The Lunar New Year is more commonly referred to as “Chinese New Year”, and was observed on January 23rd. Most of Asia still retains the Lunar New Year as their larger celebration to welcome in the Chinese zodiac representative for that year, as it also traditionally was also linked to prayers and thanksgiving for the
new year and hopes for prosperity, health and good fortune. LooChoo/Okinawa, also observes the lunar new year, as the lunar calendar is still a very important part of life, especially when choosing a good day for
celebrations, moving, weddings, burials, etc. However, within the past 60 years, the celebration of the lunar new year has decreased to a handful of places in the countrysides, neighboring islands, and the fishing village of Itoman. The cultural genocide that continued after the war is part to blame as well as Western influence.
Ukwanshin has tried to revive the observance here in Hawai`i from last year, as the Lunar New Year is part of our culture, tradition, and identity as well. This year’s Sougwachi event brought over 230 people together at Jikoen Hall in Kalihi. Reverend Shindo Nishiyama offered prayers in the temple prior to the main event, and was so suprprised to have the temple filled to capacity. “This is so wonderful to have so many people here to celebrate and remember their ancestors”, said Reverend Nishiyama after the short service. The celebration continued in the main hall of Jikoen, as people gathered to talk story, and enjoy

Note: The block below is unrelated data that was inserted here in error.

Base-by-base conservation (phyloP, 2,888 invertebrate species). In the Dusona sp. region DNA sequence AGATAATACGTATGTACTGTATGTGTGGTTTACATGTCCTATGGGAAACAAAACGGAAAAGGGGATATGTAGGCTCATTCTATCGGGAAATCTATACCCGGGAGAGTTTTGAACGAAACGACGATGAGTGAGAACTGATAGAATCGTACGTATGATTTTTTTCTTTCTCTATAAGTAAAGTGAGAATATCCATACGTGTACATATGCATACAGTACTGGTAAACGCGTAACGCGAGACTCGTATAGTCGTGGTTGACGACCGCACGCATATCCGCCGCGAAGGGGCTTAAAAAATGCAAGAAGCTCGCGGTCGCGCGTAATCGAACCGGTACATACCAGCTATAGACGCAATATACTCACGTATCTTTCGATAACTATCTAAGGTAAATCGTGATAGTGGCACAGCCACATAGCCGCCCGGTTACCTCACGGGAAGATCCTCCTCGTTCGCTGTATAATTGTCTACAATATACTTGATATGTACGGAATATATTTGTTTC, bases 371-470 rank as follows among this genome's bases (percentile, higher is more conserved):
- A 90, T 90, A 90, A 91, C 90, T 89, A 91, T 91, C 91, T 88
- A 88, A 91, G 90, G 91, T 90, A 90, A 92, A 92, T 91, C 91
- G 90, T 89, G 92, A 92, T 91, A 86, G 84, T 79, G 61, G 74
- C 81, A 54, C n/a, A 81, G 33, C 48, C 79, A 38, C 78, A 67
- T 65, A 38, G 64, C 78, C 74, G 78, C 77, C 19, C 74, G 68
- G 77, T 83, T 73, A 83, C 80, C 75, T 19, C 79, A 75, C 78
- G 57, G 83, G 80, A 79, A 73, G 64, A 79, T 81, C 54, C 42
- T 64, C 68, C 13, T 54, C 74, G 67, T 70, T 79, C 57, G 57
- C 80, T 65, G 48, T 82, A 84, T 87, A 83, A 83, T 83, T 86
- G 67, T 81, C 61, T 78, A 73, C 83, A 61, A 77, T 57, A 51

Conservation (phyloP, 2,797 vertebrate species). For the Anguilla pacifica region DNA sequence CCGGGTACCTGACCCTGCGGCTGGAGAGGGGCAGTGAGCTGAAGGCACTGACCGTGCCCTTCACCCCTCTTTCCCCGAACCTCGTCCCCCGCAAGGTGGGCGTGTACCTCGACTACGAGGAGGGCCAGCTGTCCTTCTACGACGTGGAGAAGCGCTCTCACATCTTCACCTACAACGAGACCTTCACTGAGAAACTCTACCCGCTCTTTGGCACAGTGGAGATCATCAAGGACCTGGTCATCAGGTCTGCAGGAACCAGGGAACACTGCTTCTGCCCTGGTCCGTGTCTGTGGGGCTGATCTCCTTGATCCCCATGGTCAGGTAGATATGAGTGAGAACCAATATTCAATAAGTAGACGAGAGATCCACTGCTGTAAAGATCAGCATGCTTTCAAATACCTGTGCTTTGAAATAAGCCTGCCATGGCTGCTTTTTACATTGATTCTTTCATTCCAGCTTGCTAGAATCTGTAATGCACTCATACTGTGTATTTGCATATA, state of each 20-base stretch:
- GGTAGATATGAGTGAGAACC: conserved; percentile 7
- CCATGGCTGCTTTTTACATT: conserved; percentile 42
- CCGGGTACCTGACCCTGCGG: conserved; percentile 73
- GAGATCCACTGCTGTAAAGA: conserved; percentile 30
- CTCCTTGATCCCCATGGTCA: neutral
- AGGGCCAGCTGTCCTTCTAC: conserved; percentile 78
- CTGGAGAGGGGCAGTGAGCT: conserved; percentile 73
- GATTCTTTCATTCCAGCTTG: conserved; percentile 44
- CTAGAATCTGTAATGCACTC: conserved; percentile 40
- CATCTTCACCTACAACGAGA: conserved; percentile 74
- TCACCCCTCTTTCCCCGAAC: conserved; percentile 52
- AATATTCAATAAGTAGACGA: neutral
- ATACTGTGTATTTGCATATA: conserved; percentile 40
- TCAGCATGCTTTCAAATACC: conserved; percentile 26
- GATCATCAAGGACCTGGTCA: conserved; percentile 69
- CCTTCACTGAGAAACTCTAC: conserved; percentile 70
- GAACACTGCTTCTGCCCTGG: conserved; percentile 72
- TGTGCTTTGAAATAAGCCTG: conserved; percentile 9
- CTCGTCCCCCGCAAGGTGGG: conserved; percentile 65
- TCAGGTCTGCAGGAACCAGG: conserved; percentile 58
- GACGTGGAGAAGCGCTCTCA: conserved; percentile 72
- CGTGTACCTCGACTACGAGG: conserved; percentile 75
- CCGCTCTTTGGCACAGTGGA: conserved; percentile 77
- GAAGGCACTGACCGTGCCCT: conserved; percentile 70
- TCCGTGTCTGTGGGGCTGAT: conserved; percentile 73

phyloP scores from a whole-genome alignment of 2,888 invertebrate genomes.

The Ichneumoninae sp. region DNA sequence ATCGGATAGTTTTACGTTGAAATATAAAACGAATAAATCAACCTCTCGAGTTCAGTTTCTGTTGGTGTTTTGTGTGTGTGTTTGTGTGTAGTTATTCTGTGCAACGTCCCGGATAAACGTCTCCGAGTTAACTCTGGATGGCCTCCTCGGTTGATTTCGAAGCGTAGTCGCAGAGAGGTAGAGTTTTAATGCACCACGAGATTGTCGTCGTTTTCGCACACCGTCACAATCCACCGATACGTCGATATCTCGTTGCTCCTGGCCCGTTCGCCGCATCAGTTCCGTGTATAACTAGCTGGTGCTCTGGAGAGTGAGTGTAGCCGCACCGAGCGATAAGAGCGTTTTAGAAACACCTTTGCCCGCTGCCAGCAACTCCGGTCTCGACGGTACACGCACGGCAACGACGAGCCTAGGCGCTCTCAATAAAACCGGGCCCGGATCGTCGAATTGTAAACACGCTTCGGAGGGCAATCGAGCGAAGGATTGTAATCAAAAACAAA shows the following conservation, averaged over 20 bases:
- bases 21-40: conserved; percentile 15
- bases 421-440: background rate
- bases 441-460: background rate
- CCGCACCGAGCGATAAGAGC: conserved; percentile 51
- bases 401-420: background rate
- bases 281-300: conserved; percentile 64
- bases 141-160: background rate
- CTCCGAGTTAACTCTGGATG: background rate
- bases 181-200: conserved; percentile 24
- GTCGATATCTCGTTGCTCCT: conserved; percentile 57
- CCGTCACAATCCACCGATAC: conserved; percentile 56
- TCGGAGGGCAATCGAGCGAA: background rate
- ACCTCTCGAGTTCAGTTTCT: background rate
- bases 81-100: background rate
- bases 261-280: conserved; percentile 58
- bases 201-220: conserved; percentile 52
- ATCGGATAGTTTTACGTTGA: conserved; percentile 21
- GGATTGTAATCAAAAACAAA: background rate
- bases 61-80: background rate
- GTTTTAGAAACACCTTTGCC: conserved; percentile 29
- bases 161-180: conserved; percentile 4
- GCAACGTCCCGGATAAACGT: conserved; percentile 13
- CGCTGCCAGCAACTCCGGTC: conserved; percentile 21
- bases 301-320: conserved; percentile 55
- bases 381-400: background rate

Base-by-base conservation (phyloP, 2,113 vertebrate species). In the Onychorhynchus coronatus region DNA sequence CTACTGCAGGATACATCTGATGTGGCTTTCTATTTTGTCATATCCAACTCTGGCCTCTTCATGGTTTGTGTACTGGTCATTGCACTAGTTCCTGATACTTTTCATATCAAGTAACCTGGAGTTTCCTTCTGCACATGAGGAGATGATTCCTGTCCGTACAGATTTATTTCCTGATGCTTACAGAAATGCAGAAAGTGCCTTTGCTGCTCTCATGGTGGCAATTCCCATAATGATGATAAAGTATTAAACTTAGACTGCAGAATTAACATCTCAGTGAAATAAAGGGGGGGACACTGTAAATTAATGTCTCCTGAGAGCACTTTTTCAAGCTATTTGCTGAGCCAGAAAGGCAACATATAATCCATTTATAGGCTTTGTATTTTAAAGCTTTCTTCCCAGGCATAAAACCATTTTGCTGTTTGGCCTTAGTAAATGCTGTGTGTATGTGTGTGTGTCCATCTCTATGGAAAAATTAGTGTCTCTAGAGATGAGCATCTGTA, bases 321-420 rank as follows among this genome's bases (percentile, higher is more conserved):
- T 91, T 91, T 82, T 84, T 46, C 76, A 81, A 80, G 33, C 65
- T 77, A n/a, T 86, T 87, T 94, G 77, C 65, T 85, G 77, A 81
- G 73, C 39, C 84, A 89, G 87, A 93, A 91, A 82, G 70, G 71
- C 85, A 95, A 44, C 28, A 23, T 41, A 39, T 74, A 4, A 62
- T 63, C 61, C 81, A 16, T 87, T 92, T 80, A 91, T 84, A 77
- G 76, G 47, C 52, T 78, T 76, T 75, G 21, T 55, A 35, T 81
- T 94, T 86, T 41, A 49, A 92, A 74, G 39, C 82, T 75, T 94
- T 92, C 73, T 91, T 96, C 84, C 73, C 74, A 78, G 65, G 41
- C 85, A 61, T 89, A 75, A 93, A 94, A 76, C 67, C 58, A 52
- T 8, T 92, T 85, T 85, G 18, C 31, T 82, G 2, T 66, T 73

some Okinawa style food, including shoyu pork, and saata andagi. As dinner was winding down, traditional Okinawan entertainment was presented. The program opened with a special Kajyadefu, using the words of an auspicious new year. The dance was done in the original Ryojin, or old man style to represent the presence of the ancestors there to also celebrate. Also on stage was young men Aaron Hoo and David Jones, doing Meekata. The program continued with more traditional dances that would have been done in many of the villages for such an occasion, such as Sho Chku Bai, and Shishimai. The evening ended with everyone dancing Acchame to the Kachashi music.
The year of the dragon symbolizes great strength for the year as the dragon itself symbolizes auspiciousness and prosperity. Those born in the year of the Dragon however are cautioned to be conservative with finances and to take care of their health. For more information on the prospects of this year, you can look up information on Feng Shui outlook for 2012, or visit Chinatown to speak to a very humble expert on Feng Shui, Michael Wu at Feng Shui Arts and Gifts in the Maunakea Marketplace next to the elevator. Feng Shui has also been practiced in LooChoo/ Okinawa for centuries, and can be seen in the influence of architecture, such as Shuri Castle, graves, and spiritual consultations for events. We wish all of you a safe healthy and auspicious year of the dragon in 2012, and thank you for your support in revitalizing Okinawan traditions and identity. Ii Sougwachi Debiru. Kutushen Yutasarugutu Unigesabira!
Ippe Nifwedebiru to Carole Yonamine and Keila Santaella for the photos.